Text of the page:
Biden issues first veto, takes on new Republican House – The Denver Post

By ZEKE MILLER and SEUNG MIN KIM (Associated Press)

WASHINGTON (AP) — President Joe Biden issued his presidency’s first veto on Monday in an early sign of shifting White House relations with the new Congress since Republicans took control of the House in January — a decision which serves as a prelude to bigger battles with GOP lawmakers over government spending and the country’s debt limit.

Biden sought to kill a Republican-drafted measure that would prohibit the government from considering environmental impacts or potential lawsuits when making investment decisions for people’s retirement plans. In a video released by the White House, Biden said he vetoed the measure because it “jeopardizes the retirement savings of individuals across the country.”

His first veto represents a more divisive approach midway through Biden’s term, as he faces a GOP-controlled House that is eager to undo parts of his political legacy and investigate his administration and his family. To complicate matters for Biden, several Democratic senators are being reelected next year in conservative states, giving them political incentive to put some distance between themselves and the White House.

The measure Biden vetoed would have effectively reinstated a Trump-era ban on federal pension plan managers taking into account factors such as climate change, social impacts or pending lawsuits when they do investment choices.

The veto could also help calm anger among environmentalists who have been upset with the Biden administration for its recent decision to greenlight the Willow Oil Project, a massive and controversial drilling project in Alaska.

“The president vetoed the bill because it jeopardizes the hard-earned savings of cops, firefighters, teachers and other workers,” White House spokeswoman Robyn Patterson said. .

But critics say so-called environmental, social and governance investments allocate money according to political agendas, such as tackling climate change, rather than generating the best returns for savers. Republicans in Congress who pushed for the measure said environmental or social considerations in government investments are just another example of being “woke.”

“In his first veto, Biden just sided with Wall Street for workers,” House Speaker Kevin McCarthy, R-Calif, tweeted Monday. “Tells you exactly where his priorities lie.” He said “it’s clear that Biden wants Wall Street to use your retirement savings to fund his far-left political causes.”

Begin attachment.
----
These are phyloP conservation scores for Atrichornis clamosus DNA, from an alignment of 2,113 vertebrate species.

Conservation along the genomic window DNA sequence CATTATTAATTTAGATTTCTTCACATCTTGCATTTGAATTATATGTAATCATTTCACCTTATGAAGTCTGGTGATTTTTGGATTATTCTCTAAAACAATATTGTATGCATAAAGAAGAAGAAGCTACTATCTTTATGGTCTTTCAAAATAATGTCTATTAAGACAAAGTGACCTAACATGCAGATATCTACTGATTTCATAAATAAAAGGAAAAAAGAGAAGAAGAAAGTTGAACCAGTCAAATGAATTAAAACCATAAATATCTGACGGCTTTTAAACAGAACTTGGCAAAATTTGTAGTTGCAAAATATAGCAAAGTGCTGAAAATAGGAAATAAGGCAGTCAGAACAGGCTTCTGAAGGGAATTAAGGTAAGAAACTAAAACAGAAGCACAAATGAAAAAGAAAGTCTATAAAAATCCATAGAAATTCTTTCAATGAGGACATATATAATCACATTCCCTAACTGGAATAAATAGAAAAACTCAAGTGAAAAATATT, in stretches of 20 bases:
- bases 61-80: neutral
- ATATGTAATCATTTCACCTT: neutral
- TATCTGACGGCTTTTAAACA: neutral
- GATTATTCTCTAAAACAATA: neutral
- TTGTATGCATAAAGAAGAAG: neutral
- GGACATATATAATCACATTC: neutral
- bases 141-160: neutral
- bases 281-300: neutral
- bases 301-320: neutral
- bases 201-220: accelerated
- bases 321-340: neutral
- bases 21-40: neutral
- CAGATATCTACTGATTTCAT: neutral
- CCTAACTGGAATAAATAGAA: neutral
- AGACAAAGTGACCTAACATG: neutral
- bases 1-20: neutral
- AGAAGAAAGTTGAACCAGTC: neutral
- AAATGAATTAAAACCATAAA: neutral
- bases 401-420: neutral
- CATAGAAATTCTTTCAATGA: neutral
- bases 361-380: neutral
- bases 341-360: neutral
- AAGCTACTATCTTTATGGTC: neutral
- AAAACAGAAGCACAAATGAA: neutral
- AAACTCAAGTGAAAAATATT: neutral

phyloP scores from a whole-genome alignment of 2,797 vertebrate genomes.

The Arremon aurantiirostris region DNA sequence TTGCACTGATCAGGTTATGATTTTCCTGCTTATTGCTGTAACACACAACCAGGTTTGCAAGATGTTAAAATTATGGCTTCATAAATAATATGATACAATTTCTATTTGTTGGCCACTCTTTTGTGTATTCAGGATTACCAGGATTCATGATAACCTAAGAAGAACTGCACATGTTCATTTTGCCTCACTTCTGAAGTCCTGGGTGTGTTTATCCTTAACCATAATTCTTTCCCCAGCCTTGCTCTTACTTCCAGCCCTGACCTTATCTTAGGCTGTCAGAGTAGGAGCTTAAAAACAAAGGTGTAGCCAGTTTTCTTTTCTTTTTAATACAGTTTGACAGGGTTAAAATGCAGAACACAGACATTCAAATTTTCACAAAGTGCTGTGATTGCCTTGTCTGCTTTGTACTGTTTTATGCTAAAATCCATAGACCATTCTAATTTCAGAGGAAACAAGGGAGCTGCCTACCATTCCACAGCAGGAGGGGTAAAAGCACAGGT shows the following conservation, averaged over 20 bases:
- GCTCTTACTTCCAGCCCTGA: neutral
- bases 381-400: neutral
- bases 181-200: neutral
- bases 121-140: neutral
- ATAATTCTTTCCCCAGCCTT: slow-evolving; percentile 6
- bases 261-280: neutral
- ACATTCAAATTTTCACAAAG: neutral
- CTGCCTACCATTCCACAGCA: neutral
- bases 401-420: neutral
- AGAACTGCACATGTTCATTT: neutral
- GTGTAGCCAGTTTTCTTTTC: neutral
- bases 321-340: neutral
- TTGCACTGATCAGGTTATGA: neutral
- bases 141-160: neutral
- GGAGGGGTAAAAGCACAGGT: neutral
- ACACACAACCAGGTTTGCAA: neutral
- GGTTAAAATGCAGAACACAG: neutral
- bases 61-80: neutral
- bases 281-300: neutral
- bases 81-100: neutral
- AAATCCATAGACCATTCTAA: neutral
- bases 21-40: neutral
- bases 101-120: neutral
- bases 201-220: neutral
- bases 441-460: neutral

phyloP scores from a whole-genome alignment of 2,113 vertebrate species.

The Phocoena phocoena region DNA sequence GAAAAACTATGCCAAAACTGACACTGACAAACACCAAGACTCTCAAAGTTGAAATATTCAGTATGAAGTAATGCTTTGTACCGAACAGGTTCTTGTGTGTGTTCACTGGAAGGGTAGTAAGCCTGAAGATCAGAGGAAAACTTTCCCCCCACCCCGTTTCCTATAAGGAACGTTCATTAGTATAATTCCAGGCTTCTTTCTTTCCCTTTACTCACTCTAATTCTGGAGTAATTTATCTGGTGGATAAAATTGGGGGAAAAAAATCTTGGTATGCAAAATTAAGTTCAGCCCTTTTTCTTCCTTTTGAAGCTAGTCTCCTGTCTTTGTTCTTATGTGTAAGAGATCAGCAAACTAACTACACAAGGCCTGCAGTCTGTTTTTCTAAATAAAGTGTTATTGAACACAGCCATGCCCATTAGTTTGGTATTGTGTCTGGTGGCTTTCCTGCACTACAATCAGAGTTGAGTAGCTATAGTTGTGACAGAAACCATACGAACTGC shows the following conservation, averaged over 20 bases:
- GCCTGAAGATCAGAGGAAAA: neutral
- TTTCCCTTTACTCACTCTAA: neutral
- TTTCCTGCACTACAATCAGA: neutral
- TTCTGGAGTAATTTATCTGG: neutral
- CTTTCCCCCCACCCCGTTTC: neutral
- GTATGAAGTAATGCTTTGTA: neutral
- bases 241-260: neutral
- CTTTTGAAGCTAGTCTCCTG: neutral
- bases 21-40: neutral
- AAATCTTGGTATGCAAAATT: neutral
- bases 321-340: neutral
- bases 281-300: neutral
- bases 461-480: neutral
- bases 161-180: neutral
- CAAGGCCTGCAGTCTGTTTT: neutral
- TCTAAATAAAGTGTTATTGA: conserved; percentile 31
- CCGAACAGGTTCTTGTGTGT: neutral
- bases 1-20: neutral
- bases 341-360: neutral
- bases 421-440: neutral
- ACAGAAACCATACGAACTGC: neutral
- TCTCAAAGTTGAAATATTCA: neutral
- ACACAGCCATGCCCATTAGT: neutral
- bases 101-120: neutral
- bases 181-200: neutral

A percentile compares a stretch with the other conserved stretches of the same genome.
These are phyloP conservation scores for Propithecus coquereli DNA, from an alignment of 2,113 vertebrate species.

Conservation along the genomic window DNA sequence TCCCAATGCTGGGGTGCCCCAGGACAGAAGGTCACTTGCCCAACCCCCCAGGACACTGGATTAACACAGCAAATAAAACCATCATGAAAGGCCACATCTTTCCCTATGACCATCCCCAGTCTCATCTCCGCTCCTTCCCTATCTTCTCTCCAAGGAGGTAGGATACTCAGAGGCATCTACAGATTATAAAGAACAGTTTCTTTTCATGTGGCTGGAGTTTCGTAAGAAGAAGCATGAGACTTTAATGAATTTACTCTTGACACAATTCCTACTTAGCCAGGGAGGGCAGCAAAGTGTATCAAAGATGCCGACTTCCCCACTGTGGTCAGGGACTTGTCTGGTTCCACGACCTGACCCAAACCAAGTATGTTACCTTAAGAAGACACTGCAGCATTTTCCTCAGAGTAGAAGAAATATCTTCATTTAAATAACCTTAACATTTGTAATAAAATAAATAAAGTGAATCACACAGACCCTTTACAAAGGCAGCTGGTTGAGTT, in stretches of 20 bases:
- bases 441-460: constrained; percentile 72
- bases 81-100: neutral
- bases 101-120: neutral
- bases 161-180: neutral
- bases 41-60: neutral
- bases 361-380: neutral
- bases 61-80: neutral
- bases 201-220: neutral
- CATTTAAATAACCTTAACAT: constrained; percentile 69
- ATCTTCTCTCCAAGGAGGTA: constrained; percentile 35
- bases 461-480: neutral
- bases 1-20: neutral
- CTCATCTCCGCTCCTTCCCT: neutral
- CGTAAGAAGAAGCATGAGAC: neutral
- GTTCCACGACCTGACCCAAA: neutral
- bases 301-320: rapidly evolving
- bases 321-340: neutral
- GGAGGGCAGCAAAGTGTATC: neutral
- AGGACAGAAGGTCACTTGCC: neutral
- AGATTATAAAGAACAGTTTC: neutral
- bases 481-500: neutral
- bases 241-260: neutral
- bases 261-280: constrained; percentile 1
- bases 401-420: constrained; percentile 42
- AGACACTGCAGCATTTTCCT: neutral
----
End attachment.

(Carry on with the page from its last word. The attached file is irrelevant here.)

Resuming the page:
Biden’s veto should prevail. Only three Democrats in Congress — one in the House and two in the Senate — have backed Republicans on the matter, making it unlikely that a two-thirds majority in both chambers could be mustered to overcome Biden’s veto.

Rep. Jared Golden, D-Maine, was the only Democrat to support the resolution in the House, while Sens. Jon Tester, D-Mont., and Joe Manchin, DW.Va., supported her in the Senate. Golden is an ongoing target of Republicans seeking to oust him from his conservative district, while Tester and Manchin are both up for reelection next year.

“This administration continues to prioritize its radical political agenda over our country’s economic, energy and national security needs, and that is absolutely infuriating,” Manchin said in a statement.

Although Biden quickly vetoed the investment resolution, further action coming from Capitol Hill in the weeks and months ahead could be a tougher call for the White House.

The administration initially signaled that Biden would reject a Republican-drafted measure that would reverse a crime measure passed by the District of Columbia council, but the president later said he would sign it and did so on Monday. He also signed a bill ordering the federal government to declassify information related to the origins of COVID-19.

Biden’s immediate predecessor, Donald Trump, vetoed 10 bills during his tenure, while Barack Obama vetoed 12, according to the U.S. Presidency Project from the University of California, Santa. Barbara. Both had one of their vetoes overruled by Congress.

The president with the most vetoes was Franklin Delano Roosevelt – who was elected to four terms before a constitutional amendment limited all presidents to two – with 635 vetoes. Six US presidents have never vetoed any pending legislation.


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